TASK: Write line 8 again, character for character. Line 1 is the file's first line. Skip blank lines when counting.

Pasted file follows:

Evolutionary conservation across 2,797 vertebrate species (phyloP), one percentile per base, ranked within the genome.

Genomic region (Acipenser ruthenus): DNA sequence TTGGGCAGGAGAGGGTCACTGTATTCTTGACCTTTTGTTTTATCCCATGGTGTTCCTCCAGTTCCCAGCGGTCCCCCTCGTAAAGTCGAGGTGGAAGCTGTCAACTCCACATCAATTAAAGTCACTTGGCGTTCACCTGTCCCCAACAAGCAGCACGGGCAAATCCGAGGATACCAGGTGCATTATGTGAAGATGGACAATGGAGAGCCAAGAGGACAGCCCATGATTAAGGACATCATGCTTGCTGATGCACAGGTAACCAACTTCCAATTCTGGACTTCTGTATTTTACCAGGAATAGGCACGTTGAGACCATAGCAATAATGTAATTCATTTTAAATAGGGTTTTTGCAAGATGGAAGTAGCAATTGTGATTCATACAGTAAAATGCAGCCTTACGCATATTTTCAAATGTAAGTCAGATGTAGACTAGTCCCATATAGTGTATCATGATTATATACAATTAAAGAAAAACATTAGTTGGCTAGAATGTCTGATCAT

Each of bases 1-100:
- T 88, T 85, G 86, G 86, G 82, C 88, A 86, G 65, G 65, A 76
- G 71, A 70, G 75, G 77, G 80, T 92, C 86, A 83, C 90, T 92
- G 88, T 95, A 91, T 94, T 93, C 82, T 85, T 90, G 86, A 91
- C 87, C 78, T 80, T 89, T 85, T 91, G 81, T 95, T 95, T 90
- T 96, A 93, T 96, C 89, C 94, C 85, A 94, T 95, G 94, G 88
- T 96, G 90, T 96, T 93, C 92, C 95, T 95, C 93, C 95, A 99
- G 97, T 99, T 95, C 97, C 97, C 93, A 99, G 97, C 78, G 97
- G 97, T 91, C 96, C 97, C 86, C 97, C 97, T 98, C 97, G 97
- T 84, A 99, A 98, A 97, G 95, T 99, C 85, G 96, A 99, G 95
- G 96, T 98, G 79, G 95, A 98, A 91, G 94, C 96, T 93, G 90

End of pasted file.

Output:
- T 96, A 93, T 96, C 89, C 94, C 85, A 94, T 95, G 94, G 88